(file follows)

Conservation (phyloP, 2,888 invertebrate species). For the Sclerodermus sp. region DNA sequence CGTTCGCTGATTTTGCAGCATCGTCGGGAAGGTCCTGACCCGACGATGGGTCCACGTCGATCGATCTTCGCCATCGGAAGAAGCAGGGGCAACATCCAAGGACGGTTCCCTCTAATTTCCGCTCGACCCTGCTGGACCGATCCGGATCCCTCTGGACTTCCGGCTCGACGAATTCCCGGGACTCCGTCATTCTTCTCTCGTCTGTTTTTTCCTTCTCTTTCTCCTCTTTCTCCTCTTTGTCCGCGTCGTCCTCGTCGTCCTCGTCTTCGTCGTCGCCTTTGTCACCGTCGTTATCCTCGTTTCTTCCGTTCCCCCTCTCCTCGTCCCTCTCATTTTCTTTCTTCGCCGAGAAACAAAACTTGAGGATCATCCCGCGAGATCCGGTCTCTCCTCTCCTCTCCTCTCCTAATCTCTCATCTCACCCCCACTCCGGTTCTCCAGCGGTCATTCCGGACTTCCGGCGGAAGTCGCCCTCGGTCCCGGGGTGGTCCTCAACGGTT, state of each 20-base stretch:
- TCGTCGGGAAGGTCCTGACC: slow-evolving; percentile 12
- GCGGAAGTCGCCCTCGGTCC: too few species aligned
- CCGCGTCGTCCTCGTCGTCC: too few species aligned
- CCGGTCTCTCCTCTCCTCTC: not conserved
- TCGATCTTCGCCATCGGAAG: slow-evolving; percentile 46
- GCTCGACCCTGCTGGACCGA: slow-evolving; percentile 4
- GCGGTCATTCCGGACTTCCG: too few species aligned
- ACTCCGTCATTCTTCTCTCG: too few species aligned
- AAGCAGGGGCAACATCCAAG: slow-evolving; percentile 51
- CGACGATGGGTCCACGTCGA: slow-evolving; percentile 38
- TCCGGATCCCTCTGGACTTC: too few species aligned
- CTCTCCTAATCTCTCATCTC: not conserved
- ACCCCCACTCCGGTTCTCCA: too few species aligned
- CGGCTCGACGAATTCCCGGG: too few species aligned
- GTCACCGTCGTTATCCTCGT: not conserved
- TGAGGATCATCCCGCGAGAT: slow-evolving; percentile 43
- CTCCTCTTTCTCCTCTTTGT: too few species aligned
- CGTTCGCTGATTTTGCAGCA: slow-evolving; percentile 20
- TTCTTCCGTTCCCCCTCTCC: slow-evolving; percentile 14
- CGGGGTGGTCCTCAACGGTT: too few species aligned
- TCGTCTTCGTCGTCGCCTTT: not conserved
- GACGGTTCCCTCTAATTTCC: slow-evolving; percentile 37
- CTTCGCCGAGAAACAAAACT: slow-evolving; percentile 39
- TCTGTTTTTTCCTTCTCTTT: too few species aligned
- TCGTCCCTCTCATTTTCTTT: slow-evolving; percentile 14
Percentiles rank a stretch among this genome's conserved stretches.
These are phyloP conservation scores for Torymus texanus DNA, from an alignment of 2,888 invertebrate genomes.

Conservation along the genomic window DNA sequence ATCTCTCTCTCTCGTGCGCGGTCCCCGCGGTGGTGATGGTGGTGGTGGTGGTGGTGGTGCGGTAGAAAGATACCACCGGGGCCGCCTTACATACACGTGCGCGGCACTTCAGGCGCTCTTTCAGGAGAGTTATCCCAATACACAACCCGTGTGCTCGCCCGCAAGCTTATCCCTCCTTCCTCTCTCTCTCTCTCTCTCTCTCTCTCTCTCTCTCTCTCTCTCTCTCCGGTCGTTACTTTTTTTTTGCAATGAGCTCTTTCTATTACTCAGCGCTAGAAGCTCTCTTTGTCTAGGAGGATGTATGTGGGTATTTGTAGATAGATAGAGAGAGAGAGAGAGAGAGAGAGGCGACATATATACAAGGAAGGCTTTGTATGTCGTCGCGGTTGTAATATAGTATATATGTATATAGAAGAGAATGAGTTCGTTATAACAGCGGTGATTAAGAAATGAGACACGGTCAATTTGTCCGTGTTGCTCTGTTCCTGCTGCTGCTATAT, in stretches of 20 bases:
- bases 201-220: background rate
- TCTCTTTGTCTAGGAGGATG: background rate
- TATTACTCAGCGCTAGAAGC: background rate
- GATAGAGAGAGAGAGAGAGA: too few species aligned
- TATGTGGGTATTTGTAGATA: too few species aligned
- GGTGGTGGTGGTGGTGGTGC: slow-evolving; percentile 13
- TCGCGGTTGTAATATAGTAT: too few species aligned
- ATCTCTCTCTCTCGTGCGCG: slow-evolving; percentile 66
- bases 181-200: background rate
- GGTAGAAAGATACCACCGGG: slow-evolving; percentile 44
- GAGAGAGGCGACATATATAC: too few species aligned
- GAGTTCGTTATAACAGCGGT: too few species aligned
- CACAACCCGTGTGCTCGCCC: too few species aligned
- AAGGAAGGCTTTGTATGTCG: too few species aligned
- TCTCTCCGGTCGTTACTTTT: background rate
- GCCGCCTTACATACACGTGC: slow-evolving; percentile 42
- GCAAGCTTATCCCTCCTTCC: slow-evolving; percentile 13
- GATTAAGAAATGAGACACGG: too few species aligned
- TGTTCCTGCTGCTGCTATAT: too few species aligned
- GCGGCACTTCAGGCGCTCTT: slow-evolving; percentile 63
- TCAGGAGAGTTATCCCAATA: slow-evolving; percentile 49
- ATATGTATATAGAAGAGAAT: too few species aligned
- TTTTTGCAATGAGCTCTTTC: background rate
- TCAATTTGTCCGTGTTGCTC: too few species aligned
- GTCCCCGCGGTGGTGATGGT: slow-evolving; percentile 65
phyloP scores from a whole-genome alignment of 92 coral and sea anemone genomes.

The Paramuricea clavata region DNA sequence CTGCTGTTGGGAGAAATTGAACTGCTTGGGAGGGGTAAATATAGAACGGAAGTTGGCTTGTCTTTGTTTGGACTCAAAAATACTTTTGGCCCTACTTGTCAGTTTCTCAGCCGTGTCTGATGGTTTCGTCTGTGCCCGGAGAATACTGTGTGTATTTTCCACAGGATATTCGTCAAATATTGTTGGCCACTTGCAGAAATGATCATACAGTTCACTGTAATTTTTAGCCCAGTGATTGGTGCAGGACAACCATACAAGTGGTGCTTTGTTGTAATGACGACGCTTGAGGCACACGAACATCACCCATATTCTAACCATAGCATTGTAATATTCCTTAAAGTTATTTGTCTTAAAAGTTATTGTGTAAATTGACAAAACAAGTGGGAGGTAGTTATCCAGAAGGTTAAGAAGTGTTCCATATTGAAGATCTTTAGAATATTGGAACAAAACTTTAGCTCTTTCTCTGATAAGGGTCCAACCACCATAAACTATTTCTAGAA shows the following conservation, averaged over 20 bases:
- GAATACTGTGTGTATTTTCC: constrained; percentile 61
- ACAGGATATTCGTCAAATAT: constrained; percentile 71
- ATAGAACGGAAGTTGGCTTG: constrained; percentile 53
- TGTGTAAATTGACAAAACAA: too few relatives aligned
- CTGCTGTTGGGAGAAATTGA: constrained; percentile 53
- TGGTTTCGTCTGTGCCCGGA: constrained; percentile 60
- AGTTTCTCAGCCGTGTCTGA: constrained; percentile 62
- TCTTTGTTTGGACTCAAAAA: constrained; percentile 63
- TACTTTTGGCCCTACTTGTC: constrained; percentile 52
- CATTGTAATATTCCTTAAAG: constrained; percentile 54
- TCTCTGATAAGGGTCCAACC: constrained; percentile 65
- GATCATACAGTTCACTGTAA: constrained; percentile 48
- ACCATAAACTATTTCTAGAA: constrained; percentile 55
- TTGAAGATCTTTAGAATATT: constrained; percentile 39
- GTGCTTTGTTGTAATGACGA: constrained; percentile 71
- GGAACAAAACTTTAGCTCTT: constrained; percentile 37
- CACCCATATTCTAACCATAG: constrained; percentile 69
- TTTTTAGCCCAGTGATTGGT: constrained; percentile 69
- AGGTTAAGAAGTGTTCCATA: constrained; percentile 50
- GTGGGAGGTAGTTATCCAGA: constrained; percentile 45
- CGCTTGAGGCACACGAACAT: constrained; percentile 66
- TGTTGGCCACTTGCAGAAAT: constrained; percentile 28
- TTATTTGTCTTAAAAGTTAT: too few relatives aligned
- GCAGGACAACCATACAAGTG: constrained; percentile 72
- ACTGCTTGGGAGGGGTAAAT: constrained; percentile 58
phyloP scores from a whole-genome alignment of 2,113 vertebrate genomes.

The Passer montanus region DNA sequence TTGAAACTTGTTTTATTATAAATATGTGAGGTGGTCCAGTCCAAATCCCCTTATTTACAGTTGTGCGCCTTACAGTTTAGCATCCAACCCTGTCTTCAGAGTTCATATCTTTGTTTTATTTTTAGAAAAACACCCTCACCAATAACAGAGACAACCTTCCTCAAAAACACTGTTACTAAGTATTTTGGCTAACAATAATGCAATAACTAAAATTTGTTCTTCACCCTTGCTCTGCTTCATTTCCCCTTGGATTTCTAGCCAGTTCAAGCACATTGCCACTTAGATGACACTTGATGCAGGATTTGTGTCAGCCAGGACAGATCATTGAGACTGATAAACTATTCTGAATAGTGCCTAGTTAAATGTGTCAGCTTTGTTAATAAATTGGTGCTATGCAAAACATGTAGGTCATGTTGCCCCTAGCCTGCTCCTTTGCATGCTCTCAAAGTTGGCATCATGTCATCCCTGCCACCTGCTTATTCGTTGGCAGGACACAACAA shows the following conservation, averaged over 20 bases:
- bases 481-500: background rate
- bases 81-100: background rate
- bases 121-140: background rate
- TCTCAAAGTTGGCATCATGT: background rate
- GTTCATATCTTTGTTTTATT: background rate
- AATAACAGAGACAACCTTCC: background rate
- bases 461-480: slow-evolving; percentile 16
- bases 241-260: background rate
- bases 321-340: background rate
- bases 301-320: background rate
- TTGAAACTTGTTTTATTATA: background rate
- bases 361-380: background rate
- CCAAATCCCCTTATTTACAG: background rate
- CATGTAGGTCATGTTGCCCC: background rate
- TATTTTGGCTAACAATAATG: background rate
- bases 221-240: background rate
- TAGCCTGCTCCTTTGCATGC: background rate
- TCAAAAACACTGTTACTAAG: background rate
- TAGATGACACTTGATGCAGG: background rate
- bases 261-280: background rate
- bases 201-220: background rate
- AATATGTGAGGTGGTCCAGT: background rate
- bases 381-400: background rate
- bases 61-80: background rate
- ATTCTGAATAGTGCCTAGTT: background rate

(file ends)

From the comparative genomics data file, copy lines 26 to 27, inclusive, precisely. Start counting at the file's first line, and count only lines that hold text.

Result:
- TCGTCCCTCTCATTTTCTTT: slow-evolving; percentile 14
Percentiles rank a stretch among this genome's conserved stretches.